Back when this blog had about 50 readers a day, it was fun because Abu Muqawama could pretty much write whatever the hell he wanted. Now that about 3,000 people read it daily it's less fun because of all the emails that flood in whenever one of us writes something vaguely contentious. You see, some of these people know our real names. And are kinda "important" in policy circles. Which is not to say that Abu Muqawama didn't enjoy David Kilcullen's point-by-point criticism of an earlier post which he found waiting in his inbox this morning. He just got a little frustrated: "Well %$#@, Dave, if you're so smart, why don't you blog on something?"
Eh, what's that? You say you just posted a long essay on the Small Wars Journal blog on road-building in Afghanistan? And that it's smarter than anything you're likely to read on this blog?
... like the Romans and other counterinsurgents through history, U.S. forces in Kunar, in a close and genuine partnership with local communities and the Afghan government (most especially, a highly competent and capable Provincial Governor), have engaged in a successful road-building program as a tool for projecting military force, extending governance and the rule of law, enhancing political communication and bringing economic development, health and education to the population. Roads in the frontier area that are patrolled by friendly forces and secured by local allies also have the tactical benefit of channeling and restricting insurgent movement and compartmenting terrain across which guerrillas could otherwise move freely, and their political and economic effects are even more striking. All of this seems to suggest, in effect, that “roads ain’t roads”.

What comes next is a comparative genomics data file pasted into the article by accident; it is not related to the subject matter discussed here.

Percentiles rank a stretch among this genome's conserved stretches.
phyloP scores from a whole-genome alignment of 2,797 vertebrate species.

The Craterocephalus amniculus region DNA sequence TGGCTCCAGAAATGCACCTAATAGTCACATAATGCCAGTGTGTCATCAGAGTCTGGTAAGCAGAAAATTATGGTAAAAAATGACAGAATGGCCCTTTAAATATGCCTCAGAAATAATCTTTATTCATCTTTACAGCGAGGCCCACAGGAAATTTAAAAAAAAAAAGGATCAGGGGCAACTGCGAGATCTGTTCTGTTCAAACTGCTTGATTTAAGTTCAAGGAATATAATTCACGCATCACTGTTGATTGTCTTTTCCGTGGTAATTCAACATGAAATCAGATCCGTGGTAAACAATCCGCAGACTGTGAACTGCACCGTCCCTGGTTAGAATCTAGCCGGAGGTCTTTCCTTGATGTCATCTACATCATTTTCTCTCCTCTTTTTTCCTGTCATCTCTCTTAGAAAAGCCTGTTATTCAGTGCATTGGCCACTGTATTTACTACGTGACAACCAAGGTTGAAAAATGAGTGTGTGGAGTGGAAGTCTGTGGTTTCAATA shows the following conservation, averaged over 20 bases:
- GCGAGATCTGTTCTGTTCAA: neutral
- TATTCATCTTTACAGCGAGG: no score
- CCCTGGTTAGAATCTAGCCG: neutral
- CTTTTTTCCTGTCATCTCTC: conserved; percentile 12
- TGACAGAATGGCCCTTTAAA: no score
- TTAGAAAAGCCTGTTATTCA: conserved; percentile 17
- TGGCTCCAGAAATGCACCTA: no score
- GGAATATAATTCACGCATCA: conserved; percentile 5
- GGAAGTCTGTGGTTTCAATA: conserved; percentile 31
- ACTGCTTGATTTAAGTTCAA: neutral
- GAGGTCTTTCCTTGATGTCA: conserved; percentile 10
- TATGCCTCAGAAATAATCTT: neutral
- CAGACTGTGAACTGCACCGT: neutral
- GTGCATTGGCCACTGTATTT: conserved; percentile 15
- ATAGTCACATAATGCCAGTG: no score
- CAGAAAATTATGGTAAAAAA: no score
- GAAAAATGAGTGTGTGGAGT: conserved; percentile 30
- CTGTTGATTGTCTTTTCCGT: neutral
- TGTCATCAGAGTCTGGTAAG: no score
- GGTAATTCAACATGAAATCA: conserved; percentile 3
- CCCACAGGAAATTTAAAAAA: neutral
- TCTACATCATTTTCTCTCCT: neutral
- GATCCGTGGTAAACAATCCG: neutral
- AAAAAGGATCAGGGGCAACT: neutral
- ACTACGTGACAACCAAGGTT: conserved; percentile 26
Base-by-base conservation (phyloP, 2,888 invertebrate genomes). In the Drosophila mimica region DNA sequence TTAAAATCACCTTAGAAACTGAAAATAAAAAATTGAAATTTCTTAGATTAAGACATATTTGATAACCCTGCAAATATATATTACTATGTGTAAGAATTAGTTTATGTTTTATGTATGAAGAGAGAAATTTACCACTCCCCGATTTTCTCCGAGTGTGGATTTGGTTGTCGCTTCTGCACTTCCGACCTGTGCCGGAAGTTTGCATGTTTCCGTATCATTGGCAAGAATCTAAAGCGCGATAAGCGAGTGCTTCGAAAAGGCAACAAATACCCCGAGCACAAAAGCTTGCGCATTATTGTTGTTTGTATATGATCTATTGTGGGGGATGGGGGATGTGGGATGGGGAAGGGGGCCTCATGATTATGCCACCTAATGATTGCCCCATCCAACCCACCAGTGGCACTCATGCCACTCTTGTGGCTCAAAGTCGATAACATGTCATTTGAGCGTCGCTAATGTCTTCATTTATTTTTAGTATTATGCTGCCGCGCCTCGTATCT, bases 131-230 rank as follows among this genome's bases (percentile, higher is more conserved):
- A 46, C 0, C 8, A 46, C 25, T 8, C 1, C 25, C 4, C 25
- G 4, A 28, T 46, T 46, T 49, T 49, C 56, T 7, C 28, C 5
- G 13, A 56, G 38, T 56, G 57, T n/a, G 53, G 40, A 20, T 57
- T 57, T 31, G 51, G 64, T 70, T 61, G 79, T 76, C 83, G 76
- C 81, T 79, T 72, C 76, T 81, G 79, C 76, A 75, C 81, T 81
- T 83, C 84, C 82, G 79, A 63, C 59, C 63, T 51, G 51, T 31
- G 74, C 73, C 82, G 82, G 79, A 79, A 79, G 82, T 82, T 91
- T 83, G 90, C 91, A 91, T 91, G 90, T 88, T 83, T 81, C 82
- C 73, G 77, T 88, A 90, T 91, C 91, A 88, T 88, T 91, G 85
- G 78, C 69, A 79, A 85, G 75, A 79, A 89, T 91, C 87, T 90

In all seriousness, the next time Abu Muqawama sees Kilcullen, he's going to ask him for his thoughts on whether or not Colombia's experience with road-building in FARC-controlled areas can be brought in as another case study. It might nicely complement the U.S. and NATO experience in Afghanistan.